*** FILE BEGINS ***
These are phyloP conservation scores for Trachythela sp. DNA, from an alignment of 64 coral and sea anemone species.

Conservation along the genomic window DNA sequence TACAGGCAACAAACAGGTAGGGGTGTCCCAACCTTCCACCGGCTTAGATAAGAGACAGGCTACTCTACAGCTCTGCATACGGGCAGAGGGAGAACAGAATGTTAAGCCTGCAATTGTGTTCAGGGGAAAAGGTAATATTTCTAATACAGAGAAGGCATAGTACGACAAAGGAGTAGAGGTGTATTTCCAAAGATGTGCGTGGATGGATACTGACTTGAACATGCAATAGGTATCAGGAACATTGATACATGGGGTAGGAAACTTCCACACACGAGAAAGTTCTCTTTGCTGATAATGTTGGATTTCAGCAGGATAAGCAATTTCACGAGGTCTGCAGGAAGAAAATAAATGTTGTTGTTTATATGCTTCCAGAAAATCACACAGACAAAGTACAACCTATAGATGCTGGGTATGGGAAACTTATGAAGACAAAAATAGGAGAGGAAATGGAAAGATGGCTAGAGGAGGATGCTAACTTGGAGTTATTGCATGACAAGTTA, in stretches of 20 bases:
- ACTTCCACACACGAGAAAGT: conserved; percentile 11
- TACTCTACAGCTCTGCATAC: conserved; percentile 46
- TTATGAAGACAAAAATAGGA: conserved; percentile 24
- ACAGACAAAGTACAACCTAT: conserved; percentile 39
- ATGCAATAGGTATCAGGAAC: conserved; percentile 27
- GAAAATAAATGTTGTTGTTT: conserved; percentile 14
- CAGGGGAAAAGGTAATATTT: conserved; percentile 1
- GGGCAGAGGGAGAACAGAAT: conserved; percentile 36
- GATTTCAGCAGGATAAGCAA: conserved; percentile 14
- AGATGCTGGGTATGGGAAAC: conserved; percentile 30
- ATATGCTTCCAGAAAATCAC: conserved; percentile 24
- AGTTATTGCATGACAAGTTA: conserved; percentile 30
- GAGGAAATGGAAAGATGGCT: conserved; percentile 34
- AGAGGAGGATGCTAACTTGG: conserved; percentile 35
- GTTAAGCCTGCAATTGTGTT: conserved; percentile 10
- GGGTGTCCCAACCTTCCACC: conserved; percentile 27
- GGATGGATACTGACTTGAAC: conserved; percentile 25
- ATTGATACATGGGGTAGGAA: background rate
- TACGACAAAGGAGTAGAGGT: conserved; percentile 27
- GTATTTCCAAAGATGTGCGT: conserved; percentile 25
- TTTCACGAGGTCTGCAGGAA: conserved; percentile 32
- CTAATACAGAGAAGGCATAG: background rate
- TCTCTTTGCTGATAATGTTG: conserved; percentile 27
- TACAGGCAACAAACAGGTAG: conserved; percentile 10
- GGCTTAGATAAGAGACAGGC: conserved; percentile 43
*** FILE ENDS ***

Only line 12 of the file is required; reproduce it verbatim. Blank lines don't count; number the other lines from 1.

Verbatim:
- AGATGCTGGGTATGGGAAAC: conserved; percentile 30